Charlottesville’s Statue of Robert E. Lee Will Be Melted Down

The City Council of Charlottesville, Va., voted on Tuesday to donate a statue of Robert E. Lee to an African American heritage center that plans to melt the monument, the focus of a deadly white nationalist rally in 2017, into bronze for a new piece of public artwork.

The 4-0 vote by the council followed years of debate over the fate of the statue. Four years ago, a plan to remove the statue drew scores of white nationalists to Charlottesville for a “Unite the Right” rally that led to violence, including the killing of a counterprotester by an Ohio man who plowed a car into a crowd.

The statue’s fate was left to a prolonged fight in court that concluded in April, when Virginia’s Supreme Court ruled that the city could take down two statues of Confederate generals, including Robert E. Lee’s. Over the summer, workers hoisted it off its granite base.

After taking it down, the city accepted proposals from bidders who wanted the statue. But the council on Tuesday decided to give it to the Jefferson School African American Heritage Center, which submitted a proposal under the name “Swords Into Plowshares.”

An Indiegogo campaign page for Swords Into Plowshares said that its leaders wanted to “transform a national symbol of white supremacy into a new work of art that will reflect racial justice and inclusion.”

The project’s leaders have not decided what the new artwork will look like. The campaign page said the decision would be “informed by a six-month community engagement process where residents of Charlottesville can participate in forums to help determine how the social value of inclusion can be represented through art and public space.”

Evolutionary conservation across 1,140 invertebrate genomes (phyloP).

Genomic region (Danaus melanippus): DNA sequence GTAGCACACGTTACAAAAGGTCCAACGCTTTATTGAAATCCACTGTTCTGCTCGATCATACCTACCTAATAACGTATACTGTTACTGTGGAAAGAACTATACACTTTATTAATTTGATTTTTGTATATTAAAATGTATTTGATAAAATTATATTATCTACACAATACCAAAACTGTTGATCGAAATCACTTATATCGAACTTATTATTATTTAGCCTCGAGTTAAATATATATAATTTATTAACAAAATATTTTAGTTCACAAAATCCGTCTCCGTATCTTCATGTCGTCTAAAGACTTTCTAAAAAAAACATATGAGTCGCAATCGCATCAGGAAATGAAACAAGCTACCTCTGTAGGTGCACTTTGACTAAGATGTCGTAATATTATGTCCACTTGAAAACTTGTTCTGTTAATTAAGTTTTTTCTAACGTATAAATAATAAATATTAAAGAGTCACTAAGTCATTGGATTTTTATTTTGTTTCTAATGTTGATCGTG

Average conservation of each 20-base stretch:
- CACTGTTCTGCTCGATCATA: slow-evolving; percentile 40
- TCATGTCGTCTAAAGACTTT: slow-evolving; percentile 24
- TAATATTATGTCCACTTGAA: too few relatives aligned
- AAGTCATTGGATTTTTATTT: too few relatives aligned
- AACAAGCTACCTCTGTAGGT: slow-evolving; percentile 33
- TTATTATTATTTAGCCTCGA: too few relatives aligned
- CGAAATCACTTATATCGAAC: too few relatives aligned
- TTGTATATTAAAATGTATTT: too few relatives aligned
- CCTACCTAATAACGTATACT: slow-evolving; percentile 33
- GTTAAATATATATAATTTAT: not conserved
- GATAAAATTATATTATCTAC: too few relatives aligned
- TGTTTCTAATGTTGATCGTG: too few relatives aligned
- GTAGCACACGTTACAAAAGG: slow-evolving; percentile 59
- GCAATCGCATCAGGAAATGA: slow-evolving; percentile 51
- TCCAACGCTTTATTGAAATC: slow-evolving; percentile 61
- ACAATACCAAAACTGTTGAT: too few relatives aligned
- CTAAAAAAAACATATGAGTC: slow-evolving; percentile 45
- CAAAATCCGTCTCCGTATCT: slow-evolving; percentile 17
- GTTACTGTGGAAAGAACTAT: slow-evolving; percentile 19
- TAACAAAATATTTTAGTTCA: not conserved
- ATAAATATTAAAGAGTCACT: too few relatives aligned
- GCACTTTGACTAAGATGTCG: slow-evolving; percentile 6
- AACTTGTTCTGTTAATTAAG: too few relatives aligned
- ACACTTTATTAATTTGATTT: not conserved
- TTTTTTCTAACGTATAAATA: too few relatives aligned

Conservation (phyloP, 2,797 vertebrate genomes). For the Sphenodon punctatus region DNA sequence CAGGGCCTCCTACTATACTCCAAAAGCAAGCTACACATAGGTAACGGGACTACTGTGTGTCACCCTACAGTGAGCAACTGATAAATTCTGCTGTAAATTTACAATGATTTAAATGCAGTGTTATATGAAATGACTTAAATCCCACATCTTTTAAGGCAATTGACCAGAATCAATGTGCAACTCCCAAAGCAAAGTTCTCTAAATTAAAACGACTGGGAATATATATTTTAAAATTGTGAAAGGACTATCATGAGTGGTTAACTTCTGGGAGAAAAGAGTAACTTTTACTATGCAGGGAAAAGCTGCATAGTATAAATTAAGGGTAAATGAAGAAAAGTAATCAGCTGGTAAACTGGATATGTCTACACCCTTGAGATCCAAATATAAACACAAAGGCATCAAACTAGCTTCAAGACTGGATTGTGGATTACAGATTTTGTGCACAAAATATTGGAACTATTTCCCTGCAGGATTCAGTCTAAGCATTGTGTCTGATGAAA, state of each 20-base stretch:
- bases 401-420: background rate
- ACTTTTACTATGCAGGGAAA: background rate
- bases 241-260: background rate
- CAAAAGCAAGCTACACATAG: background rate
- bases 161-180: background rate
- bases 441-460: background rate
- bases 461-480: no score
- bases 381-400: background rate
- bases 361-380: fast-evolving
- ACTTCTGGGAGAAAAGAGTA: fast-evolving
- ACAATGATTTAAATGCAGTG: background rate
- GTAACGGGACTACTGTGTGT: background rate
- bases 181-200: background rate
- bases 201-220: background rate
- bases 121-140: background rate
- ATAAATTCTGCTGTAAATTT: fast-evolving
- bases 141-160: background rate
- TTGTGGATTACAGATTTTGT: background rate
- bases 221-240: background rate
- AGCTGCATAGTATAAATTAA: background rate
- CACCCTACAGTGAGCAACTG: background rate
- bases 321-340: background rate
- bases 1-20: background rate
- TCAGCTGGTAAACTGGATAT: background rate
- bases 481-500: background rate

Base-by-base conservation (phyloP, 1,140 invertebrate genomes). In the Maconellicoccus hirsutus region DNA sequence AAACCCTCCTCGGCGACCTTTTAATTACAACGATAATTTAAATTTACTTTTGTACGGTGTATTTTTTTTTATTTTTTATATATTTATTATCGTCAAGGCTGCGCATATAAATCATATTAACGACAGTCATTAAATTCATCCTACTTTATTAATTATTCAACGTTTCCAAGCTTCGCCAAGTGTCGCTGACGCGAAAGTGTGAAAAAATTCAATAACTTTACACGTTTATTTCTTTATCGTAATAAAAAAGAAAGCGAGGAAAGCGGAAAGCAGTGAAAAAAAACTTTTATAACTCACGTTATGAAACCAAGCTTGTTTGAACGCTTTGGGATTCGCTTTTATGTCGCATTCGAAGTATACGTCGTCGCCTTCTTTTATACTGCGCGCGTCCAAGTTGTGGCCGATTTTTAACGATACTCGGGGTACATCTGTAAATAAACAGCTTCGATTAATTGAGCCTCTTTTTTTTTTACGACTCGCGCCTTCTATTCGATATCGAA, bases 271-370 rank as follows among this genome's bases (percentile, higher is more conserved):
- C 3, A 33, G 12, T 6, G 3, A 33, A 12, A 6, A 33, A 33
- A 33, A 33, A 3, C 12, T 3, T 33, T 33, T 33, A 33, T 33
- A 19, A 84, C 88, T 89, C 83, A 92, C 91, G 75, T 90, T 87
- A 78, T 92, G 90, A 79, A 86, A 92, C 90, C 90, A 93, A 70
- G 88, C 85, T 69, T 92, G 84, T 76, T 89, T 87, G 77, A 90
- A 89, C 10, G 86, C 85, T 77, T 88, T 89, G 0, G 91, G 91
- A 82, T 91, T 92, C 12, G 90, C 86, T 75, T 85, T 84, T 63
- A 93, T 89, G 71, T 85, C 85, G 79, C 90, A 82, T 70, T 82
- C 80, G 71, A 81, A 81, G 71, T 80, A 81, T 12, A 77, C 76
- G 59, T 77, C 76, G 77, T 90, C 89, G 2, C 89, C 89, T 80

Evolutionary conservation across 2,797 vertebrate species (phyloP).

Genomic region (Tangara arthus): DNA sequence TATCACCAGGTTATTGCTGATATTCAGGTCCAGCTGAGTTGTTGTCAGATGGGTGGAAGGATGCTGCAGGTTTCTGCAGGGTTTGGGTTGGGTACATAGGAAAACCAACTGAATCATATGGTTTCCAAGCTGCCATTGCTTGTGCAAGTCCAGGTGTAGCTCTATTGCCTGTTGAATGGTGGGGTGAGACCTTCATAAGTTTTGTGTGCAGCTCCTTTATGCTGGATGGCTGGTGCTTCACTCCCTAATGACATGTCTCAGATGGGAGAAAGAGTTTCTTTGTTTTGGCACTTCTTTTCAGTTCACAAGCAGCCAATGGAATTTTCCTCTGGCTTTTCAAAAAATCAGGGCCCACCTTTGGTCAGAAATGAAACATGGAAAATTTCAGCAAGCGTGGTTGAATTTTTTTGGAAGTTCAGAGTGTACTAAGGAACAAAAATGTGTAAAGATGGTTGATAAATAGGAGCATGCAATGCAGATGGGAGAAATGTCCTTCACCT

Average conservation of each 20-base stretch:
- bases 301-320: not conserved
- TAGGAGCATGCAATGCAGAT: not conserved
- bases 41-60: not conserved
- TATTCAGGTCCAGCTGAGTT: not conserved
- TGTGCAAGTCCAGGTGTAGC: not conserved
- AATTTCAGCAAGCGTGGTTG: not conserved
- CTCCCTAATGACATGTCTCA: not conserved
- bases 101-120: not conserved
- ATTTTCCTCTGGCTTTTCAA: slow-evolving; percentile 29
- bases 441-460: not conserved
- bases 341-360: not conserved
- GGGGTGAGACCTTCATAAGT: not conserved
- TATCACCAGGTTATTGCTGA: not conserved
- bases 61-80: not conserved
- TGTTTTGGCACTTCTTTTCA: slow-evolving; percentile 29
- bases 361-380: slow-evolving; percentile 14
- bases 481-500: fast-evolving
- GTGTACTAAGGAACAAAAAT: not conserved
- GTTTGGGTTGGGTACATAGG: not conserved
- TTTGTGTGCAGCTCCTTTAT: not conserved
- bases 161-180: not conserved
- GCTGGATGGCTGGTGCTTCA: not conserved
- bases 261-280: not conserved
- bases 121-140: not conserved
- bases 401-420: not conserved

Andrea Douglas, the center’s executive director, said in a video that Swords Into Plowshares “is a community-based project.”

Residents, she said, “will be able to articulate what we want in our public spaces, as opposed to objects that were given to our community that highlighted a particular ideology that we no longer share.”

The council’s decision followed an announcement from Virginia’s governor, Ralph Northam, on Sunday that the pedestal where a Robert E. Lee statue had stood in Richmond would be removed soon. Mr. Northam said that the removal process of that pedestal would be “substantially complete” by Dec. 31.

“This land is in the middle of Richmond, and Richmonders will determine the future of this space,” Mr. Northam said. “The Commonwealth will remove the pedestal and we anticipate a safe removal and a successful conclusion to this project.”

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